That's red pumpkin (lal doodhi/ mathan) being cleaned to remove the seeds and the "cobwebby" centre. Such little acts of consideration make the average home cook's life easier when it comes to preparing vegetables for cooking.
The lady is the photograph is using a tradition "knife-cum-coconut scraper" (for want of a better word) to do this. One needs practice to cut vegetables on this implement and I remember my grandmother, who rarely used a knife, chopping vegetables on this in half the time I could with a knife! In my home, this is called an "aruvamanai" and it is made of a wooden base which can be sat on comfortably. One end of the base has a piece of iron fashioned such that the top edge is sharp like a knife and the end od the metal blade is flattened with a "toothy" edge which is perfect for scraping coconuts.

And don't you love those bangles on that lady's wrists?

Okra so fresh that it feels crisp when you break it! And pumpkin blossoms too. I have never cooked with them but I know they can made inti a stirfry with coconut and green chillies and they can be batter fried too. Next visit to the market and I'm buying some before they're gone.

There are plenty of sweet potatoes too these days. I have always seen the pink coloured ones and am seeing these white ones (well they're dirty and need cleaning) for the first time. Need to make some oven fries soon.

A view of some of the stalls from a distance. I don't how anyone (at least, us food obsessed types) can be anything but happy at the freshness and colour that comes with a visual feast like this. I'm not particularly fond of shopping but I do enjoy going to my market, though I prefer not to dwell on the mundane tasks like lugging home the bags bulging with purchases or having to sort and put them away!
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April 8, 2011

Figolli (Maltese Almond Filled & Decorated Biscuits) – An Eggless Version

If you are looking for the traditional Maltese Easter pastry then you are probably at the wrong place, but I have it on authority that I’ve done a decent job considering that 3 weeks I didn’t even know what Figolli were! I know very little about Malta beyond where it is situated on the world map and a bit that I have learnt about from books, magazines and various television programmes. I know even less about Maltese cuisine so these Figolli I’ve made probably aren’t very authentic though I have gone with the spirit of this Maltese Easter pastry while giving it my own twists.

I almost didn’t make these almond filled and decorated biscuits (call them cookies if you want to) which would have been a pity considering how good they are. Nanette, who blogs at Gourmet Worrier has roots in Malta and lives in Australia. She thought of creating and celebrating a World Figolli Day to keep the tradition of making Figolli, and put out an announcement to this effect on Facebook.
I vaguely remember seeing something about it, but it wasn’t until Meeta brought it to my notice, that I paid it any attention. Now I’m all for doing whatever we can to preserve as much of tradition, culture and cuisine so we can pass them on to our children, and it is equally nice to discover new ones too.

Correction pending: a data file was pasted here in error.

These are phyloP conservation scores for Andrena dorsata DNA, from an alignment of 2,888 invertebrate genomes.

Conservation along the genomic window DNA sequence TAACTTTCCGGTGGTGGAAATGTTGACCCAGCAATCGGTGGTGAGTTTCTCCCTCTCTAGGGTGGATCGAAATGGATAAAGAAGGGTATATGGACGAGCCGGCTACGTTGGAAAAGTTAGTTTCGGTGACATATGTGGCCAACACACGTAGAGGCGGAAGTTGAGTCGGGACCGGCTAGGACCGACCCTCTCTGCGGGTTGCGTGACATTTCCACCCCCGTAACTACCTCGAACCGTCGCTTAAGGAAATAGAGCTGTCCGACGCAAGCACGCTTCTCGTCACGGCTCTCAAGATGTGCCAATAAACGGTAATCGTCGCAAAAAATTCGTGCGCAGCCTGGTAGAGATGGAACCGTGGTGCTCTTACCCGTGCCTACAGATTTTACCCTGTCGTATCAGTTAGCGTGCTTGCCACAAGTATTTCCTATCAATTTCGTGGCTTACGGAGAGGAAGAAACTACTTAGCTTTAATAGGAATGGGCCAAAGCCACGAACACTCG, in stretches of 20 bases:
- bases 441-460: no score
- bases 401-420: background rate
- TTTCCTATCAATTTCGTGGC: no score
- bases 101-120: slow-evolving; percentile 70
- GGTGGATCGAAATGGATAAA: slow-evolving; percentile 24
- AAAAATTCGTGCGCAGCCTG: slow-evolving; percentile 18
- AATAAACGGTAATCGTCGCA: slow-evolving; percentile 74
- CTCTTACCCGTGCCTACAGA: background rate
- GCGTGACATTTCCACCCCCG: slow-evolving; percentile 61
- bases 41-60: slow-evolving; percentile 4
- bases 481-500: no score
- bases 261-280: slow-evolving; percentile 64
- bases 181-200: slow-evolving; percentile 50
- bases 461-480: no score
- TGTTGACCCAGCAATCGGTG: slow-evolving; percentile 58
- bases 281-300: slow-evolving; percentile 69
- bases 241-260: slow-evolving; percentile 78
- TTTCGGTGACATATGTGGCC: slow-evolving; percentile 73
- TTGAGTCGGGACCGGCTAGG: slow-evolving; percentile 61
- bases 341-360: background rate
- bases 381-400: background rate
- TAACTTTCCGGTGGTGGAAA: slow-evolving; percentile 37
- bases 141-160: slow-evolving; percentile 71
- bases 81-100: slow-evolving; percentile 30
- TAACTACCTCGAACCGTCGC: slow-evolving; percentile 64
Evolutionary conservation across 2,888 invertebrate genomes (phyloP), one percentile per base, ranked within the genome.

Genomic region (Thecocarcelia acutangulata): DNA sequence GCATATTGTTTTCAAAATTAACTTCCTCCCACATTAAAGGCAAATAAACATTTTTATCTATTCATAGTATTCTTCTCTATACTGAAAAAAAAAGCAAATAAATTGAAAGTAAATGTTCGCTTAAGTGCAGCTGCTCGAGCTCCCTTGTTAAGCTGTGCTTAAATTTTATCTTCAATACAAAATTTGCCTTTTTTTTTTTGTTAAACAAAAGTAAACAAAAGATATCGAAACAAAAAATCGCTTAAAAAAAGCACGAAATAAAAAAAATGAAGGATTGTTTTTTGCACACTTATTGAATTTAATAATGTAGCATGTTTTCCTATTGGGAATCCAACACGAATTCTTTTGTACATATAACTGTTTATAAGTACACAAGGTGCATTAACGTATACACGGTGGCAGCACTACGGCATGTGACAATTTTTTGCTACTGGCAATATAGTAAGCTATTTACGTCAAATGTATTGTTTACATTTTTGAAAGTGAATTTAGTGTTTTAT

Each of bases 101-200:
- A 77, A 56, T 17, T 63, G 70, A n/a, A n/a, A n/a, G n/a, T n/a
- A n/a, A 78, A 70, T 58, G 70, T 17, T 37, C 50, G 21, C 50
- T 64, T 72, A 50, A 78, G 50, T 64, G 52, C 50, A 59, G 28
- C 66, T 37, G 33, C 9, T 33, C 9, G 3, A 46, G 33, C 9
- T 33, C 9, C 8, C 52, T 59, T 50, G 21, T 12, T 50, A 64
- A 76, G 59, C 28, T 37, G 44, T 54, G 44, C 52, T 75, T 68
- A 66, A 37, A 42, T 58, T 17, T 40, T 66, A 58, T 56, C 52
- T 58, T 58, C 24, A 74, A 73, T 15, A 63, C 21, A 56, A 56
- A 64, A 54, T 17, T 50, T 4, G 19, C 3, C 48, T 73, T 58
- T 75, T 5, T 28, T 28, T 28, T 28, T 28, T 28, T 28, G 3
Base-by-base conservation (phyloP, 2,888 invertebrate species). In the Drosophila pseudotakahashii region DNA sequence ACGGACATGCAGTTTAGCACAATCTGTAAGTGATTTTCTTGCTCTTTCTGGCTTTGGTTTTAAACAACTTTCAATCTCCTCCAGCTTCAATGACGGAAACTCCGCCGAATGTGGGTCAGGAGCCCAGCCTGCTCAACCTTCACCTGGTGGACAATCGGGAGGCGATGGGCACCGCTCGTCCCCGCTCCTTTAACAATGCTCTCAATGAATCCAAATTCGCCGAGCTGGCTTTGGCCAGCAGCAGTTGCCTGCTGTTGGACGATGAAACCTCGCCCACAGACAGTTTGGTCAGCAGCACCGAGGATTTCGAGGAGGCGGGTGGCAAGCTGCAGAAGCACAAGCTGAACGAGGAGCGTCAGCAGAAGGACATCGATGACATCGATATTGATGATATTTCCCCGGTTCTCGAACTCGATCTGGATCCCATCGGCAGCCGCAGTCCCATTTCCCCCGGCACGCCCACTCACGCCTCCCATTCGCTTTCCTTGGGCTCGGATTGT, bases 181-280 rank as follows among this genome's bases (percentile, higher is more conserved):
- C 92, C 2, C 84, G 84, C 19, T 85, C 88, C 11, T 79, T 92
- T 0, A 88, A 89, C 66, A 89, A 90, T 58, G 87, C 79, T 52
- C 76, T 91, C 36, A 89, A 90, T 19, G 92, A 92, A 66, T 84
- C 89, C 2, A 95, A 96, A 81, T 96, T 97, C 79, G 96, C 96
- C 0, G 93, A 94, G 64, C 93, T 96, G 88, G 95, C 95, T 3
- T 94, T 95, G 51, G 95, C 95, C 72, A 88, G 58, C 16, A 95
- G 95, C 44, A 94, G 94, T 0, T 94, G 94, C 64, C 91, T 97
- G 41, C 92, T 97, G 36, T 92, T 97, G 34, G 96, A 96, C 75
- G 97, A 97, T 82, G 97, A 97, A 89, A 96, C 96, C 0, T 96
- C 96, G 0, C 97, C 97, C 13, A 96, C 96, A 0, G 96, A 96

Some pictures I saw of decorated pastries, Nanette’s post on making Figolli with her children last year and a few other links got me interested. I figured one couldn’t go very wrong with decorated buttery almond filled biscuits. Figolli are not very difficult to make, and I agree with Nanette that if you can work with flour, butter, eggs, sugar and almonds, you can make them too. I even left the eggs out!

Searching the net for information on this Maltese confection was rather like looking for the proverbial “needle in the haystack”. What I gathered was that Easter in Malta is incomplete without the very popular Figolli (singular – Figolla) and other typical Easter confections like Kwarezimal (Lent sweet cakes), Sfineg (Deep Fried Pastry Puffs) and Hobz ta’ l-Appostli (Bread οf Apostles).

Figolli are large and flat baked pastry biscuits that are cut out into shapes, sandwiched with an almond filling and then decorated with chocolate and/ or icing and small easter eggs. I believe that traditional shapes for Figolli were shapes like fish, lambs, Easter baskets, figures of a man and woman, etc., though other shapes like hearts, fish, butterflies, mermaids and bunnies are quite popular nowadays.

Traditionally Figolli were meant as Easter gifts for children after the Lenten period, but I’m sure a lot of adults must have also indulged themselves. It is thought that the name “Figolla” comes from a corruption of the Sicilian or Italian word “figura” or “figurella” which means figure.

In the olden days, it seems children would get up early on Easter morning in a procession beating drums in celebration, and I understand processions are still a part of the Easter celebrations. Even though Figolli are made a little ahead of Easter they are not eaten until Easter Sunday. It is still a tradition in many Maltese households for children to get their Figolli blessed by the local Parish priest after Easter morning mass.

I took a look at the few Figolli recipes on the net and this one from LadyLunchalot (interesting name for a blog!) appealed to me. I have tried to keep to the spirit and as close to the Figolli recipe as possible but decided to put my own twists to it.

The first thing I did was make my Figolli eggless, so the biscuit pastry, the filling and the icing are all made without egg. Figolli can be covered/ decorated with chocolate as well and I absolutely adore chocolate but for once, I thought I would dispense with the chocolate decorations.